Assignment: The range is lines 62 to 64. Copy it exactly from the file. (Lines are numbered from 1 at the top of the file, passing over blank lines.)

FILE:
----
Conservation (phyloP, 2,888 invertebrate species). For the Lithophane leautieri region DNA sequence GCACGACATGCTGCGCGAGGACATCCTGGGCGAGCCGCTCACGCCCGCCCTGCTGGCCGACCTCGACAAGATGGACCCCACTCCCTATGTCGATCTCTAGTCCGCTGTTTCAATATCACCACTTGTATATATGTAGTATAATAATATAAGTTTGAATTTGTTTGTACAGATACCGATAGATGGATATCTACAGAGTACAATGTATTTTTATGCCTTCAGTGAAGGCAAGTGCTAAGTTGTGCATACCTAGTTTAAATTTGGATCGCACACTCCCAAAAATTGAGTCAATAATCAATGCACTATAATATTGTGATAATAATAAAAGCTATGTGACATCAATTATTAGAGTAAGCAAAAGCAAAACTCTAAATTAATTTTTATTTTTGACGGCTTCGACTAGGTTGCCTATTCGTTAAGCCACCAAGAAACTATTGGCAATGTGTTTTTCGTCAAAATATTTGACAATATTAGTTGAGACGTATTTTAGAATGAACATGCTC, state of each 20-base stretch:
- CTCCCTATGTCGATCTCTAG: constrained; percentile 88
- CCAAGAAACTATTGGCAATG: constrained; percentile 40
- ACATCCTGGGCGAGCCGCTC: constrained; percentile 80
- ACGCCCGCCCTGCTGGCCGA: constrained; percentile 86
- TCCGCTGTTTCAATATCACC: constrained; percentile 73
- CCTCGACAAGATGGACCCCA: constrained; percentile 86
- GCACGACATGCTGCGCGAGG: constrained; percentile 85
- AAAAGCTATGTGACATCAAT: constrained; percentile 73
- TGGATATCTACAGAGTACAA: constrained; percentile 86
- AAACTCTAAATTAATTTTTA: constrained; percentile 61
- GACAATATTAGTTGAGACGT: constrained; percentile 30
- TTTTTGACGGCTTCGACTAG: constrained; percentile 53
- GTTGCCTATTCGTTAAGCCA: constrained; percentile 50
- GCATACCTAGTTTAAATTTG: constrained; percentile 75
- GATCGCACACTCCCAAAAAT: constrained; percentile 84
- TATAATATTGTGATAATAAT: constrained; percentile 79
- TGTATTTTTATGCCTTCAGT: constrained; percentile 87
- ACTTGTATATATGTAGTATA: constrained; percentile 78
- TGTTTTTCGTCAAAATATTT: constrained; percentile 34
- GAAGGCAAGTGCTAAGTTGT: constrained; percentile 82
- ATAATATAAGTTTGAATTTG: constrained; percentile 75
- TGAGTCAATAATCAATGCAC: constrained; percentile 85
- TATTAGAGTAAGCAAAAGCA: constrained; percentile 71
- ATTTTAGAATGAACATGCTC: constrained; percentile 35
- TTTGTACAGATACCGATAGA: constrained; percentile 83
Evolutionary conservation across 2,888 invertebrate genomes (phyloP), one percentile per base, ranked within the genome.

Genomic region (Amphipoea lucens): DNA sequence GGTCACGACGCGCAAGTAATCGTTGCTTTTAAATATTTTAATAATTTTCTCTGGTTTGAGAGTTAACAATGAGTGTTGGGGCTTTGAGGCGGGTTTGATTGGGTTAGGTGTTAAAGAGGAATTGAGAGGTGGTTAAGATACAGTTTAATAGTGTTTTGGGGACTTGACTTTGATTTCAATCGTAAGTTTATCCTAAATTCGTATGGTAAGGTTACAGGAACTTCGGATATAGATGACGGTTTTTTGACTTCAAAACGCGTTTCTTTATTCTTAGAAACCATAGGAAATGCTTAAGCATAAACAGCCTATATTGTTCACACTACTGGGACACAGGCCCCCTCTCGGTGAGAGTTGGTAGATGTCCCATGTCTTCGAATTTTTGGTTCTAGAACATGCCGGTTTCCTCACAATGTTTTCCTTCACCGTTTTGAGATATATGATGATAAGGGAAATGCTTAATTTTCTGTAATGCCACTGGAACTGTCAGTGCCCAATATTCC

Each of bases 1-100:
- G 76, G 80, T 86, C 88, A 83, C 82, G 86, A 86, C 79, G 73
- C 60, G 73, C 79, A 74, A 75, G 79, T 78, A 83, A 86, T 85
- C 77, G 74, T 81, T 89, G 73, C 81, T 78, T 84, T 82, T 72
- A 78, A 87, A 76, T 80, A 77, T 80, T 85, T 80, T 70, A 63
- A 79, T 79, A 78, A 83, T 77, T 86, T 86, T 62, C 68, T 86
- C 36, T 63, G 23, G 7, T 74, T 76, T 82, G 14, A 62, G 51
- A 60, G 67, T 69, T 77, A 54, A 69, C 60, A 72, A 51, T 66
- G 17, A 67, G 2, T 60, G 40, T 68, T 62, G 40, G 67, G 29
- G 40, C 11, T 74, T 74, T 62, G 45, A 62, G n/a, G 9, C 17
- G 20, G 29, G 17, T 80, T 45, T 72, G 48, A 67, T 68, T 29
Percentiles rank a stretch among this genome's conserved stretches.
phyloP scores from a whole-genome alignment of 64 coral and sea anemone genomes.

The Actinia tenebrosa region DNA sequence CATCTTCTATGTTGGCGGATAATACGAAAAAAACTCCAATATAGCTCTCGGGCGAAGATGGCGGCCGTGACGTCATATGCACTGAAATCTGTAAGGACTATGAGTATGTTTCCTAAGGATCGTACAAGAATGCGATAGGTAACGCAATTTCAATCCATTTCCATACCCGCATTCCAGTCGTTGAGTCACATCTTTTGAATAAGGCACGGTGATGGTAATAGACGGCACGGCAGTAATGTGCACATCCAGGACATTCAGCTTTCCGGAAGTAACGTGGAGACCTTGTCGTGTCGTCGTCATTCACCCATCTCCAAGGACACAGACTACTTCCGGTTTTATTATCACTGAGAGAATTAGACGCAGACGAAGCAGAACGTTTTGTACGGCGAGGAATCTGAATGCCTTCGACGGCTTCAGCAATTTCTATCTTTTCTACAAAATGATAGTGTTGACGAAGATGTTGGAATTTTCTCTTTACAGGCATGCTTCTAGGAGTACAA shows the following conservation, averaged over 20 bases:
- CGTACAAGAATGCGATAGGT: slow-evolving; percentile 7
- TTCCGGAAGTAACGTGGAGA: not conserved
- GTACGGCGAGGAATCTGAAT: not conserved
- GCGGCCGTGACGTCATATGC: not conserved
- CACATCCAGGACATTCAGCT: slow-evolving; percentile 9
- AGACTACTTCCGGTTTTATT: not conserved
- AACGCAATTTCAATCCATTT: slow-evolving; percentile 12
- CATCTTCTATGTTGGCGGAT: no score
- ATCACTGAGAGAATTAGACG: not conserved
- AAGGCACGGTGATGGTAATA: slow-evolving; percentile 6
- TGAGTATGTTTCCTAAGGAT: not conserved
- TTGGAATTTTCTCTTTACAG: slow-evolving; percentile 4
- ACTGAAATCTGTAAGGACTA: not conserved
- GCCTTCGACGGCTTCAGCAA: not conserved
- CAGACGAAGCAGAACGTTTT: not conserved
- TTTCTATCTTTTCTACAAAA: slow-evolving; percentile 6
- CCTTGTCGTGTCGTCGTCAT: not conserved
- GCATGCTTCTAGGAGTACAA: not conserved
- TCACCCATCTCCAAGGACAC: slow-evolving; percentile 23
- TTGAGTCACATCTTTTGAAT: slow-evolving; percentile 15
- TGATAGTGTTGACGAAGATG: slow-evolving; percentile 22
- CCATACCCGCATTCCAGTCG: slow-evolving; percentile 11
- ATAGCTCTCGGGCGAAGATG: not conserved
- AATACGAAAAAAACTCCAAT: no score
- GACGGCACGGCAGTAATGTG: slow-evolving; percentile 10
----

- TTGAGTCACATCTTTTGAAT: slow-evolving; percentile 15
- TGATAGTGTTGACGAAGATG: slow-evolving; percentile 22
- CCATACCCGCATTCCAGTCG: slow-evolving; percentile 11